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Letting people off the hook: When do good deeds excuse transgressions?


Personality and Social Psychology Bulletin


Organisational Behaviour

Authors / Editors

Effron D A;Monin B


Publication Year



Three studies examined when and why an actor’s prior good deeds make observers more willing to excuse—or license—his or her subsequent, morally dubious behavior. In a pilot study, actors’ good deeds made participants more forgiving of the actors’ subsequent transgressions. In Study 1, participants only licensed blatant transgressions that were in a different domain than actors’ good deeds; blatant transgressions in the same domain appeared hypocritical and suppressed licensing (e.g., fighting adolescent drug use excused sexual harassment, but fighting sexual harassment did not). Study 2 replicated these effects and showed that good deeds made observers license ambiguous transgressions (e.g., behavior that might or might not represent sexual harassment) regardless of whether the good deeds and the transgression were in the same or in a different domain—but only same-domain good deeds did so by changing participants’ construal of the transgressions. Discussion integrates two models of why licensing occurs.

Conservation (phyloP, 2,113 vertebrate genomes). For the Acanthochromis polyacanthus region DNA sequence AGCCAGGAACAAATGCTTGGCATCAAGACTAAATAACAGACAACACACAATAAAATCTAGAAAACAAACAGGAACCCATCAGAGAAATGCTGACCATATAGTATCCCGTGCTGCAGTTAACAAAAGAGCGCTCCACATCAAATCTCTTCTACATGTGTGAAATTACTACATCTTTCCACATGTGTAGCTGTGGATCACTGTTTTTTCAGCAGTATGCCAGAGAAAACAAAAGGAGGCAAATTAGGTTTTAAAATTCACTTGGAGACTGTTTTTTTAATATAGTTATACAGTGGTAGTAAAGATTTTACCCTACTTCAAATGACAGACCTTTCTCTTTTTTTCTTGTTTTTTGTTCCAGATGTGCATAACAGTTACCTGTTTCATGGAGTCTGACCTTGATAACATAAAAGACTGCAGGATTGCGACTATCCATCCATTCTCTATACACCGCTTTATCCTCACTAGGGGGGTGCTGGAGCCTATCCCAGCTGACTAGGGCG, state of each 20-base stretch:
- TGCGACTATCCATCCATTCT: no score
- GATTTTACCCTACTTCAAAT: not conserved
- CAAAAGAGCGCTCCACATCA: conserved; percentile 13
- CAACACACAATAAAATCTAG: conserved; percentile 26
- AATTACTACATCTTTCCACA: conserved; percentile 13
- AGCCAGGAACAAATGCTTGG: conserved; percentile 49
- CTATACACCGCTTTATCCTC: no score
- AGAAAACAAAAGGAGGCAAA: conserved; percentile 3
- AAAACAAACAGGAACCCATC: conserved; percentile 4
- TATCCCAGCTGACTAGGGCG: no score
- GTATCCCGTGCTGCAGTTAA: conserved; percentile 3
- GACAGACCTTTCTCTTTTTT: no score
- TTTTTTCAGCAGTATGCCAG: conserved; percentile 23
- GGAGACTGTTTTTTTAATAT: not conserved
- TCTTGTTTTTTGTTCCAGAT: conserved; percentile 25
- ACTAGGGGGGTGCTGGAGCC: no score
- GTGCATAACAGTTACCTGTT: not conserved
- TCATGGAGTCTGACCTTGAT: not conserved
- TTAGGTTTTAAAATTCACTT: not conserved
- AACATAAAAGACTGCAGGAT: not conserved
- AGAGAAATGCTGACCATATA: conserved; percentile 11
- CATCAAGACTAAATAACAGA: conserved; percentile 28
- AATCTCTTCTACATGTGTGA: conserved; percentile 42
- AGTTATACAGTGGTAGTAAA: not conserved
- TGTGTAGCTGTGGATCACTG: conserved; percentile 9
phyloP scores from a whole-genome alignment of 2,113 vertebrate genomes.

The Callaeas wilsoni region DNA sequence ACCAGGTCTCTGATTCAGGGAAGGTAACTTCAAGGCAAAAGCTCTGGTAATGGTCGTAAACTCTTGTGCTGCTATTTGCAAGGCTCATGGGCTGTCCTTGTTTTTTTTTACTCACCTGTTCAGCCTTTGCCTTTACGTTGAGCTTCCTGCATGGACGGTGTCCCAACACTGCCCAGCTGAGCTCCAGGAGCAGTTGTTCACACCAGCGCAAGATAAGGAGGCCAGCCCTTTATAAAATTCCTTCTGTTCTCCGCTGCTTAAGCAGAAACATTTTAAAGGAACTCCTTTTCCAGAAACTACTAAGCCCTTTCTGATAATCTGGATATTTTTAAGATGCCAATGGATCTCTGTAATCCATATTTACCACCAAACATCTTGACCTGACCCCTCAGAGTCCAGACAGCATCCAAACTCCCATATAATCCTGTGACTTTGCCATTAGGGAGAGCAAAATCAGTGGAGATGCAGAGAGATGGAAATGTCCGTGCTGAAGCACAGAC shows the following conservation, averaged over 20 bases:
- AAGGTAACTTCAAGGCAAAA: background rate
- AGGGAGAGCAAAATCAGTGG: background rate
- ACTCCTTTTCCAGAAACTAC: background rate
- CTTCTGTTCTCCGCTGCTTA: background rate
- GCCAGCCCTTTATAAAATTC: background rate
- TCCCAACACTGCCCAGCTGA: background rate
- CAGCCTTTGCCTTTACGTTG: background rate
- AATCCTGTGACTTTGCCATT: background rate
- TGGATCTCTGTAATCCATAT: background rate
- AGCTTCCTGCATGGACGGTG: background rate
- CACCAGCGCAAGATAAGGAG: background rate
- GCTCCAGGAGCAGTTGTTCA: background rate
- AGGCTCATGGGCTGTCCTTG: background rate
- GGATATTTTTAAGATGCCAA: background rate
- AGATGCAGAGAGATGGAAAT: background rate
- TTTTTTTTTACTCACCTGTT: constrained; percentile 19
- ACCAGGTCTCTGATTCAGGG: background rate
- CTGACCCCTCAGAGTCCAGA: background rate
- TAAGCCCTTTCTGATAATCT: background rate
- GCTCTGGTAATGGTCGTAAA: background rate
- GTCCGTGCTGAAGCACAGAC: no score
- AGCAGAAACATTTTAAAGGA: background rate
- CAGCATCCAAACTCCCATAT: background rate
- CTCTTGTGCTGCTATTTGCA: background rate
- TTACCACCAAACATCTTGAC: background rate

Available on ECCH


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